I’ve commented on the McKinsey Web 2.0 surveys in an earlier blog post. McKinsey just published the outcome of this year’s research, comparing internally networked, externally networked and fully networked organizations. The result: Fully networked organizations perform better in terms of market share and profit margins. Study participants named faster access to knowledge, increased marketing effectiveness and reduced communication costs as some of the main advantages of technology adoption. The authors, Bughin and Chui, also report that more employees within the same organization are now making use of more Web 2.0 technologies compared to previous years. Positive feedback loops seem to facilitate organizational learning. McKinsey predicts that investments in these technologies are bound increase. This is in line with Gartner’s expectations.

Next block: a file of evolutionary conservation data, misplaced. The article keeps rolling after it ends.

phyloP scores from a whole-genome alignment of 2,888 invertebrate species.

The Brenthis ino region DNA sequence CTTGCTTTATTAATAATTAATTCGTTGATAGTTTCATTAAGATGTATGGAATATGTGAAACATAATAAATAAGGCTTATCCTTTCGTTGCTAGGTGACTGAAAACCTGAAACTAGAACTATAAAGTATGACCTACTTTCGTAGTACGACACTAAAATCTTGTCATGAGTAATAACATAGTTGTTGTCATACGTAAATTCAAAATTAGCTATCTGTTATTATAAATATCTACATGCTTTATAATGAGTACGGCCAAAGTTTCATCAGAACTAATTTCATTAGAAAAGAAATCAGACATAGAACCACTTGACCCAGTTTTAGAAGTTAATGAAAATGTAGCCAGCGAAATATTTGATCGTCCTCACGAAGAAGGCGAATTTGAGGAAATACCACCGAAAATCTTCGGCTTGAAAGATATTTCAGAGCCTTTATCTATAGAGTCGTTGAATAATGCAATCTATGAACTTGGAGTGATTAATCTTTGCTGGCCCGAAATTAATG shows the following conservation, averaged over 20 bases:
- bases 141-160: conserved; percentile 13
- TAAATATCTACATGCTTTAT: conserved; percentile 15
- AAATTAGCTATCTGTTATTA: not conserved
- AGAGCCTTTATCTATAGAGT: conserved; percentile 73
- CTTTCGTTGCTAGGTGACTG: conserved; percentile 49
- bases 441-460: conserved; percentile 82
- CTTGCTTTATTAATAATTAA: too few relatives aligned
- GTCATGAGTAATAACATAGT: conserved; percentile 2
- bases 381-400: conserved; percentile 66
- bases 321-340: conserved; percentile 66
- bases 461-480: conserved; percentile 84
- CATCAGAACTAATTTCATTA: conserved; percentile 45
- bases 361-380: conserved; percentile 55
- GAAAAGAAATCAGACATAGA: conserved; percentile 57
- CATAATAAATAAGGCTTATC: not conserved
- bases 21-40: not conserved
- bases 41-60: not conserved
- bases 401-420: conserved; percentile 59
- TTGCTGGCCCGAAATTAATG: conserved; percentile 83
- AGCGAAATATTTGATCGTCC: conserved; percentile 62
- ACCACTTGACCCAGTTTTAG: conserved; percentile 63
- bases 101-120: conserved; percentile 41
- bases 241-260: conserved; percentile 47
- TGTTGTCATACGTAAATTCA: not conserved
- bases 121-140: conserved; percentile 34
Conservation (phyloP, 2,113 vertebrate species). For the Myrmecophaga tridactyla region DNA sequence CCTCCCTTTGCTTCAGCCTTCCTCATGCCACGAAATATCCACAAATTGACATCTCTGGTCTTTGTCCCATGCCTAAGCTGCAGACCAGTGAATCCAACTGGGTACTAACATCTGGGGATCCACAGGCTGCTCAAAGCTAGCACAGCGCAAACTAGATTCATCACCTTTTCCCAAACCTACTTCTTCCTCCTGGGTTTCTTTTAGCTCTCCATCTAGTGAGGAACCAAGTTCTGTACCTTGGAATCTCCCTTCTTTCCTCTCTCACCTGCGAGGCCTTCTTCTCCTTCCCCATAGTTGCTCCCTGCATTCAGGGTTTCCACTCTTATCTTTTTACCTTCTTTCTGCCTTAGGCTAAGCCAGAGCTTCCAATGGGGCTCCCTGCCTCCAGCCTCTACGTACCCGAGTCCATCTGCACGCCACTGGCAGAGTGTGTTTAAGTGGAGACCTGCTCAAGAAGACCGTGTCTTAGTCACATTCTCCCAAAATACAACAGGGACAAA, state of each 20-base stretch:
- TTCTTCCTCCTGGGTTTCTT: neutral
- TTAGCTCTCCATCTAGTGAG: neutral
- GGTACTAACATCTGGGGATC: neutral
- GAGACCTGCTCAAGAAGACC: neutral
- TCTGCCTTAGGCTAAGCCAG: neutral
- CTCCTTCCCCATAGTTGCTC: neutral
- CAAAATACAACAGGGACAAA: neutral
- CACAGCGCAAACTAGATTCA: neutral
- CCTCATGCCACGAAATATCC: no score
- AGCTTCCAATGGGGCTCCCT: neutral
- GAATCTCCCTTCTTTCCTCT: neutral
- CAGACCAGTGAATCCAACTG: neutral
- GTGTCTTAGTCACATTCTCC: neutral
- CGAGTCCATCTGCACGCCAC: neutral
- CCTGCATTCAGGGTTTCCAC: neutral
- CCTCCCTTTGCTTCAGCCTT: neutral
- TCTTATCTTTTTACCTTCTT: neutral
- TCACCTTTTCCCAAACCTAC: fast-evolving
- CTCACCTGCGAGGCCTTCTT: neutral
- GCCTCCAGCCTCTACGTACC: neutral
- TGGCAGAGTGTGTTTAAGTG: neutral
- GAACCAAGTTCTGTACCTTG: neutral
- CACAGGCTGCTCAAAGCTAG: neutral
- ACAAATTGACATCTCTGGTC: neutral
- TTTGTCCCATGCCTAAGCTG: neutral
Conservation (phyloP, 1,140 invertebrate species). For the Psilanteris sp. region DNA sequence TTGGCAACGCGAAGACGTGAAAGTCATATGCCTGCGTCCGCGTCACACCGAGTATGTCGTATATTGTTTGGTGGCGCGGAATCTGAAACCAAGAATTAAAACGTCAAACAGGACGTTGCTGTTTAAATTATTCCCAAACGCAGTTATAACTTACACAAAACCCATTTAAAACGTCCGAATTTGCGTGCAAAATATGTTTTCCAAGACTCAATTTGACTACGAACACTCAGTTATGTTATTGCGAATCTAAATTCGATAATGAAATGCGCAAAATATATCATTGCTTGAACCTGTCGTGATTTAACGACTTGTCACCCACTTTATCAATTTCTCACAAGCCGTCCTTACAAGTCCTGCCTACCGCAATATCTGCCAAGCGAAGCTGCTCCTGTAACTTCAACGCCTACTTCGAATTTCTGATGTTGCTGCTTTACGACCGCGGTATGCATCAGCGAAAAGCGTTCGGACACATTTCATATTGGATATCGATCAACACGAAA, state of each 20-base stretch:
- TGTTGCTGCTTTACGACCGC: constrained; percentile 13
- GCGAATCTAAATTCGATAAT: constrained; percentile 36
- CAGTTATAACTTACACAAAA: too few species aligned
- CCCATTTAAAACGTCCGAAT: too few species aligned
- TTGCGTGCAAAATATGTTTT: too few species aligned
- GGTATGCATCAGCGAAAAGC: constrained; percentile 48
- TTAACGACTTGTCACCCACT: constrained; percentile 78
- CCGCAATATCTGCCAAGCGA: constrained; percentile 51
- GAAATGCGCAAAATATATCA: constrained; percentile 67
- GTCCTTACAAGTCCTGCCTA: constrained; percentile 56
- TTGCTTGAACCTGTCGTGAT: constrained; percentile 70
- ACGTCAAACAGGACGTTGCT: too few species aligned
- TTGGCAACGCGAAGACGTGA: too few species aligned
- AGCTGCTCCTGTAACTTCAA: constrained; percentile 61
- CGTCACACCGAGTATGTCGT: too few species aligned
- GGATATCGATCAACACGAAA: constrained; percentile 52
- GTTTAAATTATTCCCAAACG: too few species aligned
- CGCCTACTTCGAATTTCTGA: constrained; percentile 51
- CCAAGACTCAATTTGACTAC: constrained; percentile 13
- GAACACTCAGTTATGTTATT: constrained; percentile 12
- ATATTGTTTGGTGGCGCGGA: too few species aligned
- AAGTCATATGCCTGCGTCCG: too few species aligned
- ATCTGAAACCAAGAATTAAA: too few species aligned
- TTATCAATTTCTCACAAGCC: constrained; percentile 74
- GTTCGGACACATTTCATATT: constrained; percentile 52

There was one finding that I thought was particularly noteworthy: Self-reported market leadership correlated negatively with externally networked organizations. Market leaders tend to focus on internal collaboration, but shield themselves from external ties. The authors of the study suggest that this is to do with maintaining their leadership position. Market challengers, on the contrary, are more focused on external uses of Web 2.0 technologies to win clients over. Would you agree?